Bush was on Capitol Hill to convince Republicans to support the legislation, crafted painstakingly by 12 bipartisan negotiators and two cabinet members over the last five months. It is probably the last major piece of legislation Bush has a chance of passing as he approaches the lame-duck period of his Presidency. A majority of Republicans voted to halt debate on the bill last Thursday, sparking headlines that the legislation was dead. This week Bush and the 12 negotiators have worked hard to resurrect it, agreeing on lists of Republican and Democratic amendments they would allow to be voted on and tentatively scheduling floor time either concurrent to the energy debate now before the Senate or after it wraps next week.
Bush spent half his time at lunch listening to Senators like Sessions complain and the other half making an impassioned plea, telling Senators that the immigration problem has become one of national security. He also told the room about Marc Mares, the president of the Coast Guard Academy class of 2007, where Bush delivered commencement remarks on May 23. Even though Mares' grandfather might well have entered the country illegally, his grandson was well on his way to a life of distinguished public service. (It is a story Bush has mentioned in several speeches about immigration since.)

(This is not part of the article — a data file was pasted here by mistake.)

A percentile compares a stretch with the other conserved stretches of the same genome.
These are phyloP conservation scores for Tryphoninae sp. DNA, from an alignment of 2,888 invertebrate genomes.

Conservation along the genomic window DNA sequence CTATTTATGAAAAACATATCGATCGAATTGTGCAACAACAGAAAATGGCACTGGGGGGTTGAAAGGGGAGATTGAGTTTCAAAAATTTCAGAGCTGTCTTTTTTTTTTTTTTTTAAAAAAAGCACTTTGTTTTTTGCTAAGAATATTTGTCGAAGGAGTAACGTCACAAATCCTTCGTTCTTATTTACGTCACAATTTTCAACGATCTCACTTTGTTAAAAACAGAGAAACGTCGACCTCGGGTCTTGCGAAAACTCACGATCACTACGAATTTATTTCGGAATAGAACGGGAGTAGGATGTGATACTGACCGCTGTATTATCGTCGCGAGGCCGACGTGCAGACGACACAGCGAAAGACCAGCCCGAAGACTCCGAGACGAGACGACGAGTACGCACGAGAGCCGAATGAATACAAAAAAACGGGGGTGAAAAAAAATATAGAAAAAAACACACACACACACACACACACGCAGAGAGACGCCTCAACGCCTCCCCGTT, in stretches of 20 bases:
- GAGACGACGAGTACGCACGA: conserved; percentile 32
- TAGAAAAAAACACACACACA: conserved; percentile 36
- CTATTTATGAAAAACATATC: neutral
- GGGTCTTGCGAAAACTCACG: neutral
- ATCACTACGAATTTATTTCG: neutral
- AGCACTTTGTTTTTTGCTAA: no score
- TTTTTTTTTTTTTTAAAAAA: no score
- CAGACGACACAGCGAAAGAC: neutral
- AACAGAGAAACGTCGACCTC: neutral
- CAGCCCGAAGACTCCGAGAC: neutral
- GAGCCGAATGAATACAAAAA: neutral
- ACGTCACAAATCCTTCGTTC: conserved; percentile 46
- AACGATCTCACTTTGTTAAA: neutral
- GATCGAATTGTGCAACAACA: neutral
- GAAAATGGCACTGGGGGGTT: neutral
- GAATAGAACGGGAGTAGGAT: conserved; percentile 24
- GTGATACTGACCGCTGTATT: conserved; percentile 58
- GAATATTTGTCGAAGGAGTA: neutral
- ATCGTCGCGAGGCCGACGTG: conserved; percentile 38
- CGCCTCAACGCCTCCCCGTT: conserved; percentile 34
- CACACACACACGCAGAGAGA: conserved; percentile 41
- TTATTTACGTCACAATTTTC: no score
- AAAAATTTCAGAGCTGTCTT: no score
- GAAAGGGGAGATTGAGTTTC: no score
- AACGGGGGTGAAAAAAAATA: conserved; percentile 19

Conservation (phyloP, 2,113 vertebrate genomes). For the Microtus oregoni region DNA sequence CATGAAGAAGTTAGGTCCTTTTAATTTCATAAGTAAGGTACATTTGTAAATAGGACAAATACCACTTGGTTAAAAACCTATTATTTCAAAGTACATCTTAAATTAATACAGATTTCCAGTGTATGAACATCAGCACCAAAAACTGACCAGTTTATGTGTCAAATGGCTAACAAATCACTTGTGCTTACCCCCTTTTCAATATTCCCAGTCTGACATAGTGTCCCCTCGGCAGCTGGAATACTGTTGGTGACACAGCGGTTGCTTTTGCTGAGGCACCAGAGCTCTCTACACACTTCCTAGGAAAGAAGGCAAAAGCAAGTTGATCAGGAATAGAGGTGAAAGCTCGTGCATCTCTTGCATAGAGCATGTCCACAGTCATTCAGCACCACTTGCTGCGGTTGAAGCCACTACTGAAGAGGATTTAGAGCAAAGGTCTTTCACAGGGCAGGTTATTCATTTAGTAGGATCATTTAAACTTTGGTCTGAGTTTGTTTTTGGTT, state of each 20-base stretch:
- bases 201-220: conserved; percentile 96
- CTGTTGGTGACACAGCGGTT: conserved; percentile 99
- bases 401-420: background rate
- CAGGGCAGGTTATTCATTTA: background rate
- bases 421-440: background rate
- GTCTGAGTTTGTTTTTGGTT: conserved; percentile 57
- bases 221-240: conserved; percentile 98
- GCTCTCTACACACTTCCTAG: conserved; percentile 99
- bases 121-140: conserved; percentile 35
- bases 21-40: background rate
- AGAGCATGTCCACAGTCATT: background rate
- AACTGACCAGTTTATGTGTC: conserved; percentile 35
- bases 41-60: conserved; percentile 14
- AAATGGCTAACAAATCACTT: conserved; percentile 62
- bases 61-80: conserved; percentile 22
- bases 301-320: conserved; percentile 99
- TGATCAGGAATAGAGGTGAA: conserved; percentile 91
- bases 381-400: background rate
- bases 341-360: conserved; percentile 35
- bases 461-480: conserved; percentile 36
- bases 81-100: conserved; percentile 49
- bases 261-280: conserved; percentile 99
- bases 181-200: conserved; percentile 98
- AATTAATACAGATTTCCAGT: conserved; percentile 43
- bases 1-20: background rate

Some Senators were convinced to at least keep an open mind. Richard Burr of North Carolina and Jim Bunning of Kentucky both of whom voted to shelve the bill last week emerged from the room "open to listen to anything proposed." Senator John Thune, a South Dakota Republican who also opposed the measure last week, said he might be convinced to support the measure if his amendment which would prioritize the securing of U.S. borders before giving any benefits to undocumented immigrants living in the U.S. is included on the list of those to be considered. Bush "was very persuasive, very rational," Thune said. "He presented a coherent argument about why he thinks this is the right thing to do without getting all pushy."
Senate Minority Leader Mitch McConnell hailed the meeting as progress on a thorny issue. "I didn't expect anyone to stand up and holler they had an epiphany," McConnell said. "This bill is about 80 to 85% through on its way to the finish line."
Still, Sessions, for one, remained firm in his opposition. He replied to Bush's ribbing, saying "it's unusual that we disagree because I've been closer to him than Barney the dog... It was a healthy exchange and it's much less likely that we'd have hard feelings and personal animosity," Sessions said. "But nothing was said to change my fundamental concerns about the bill."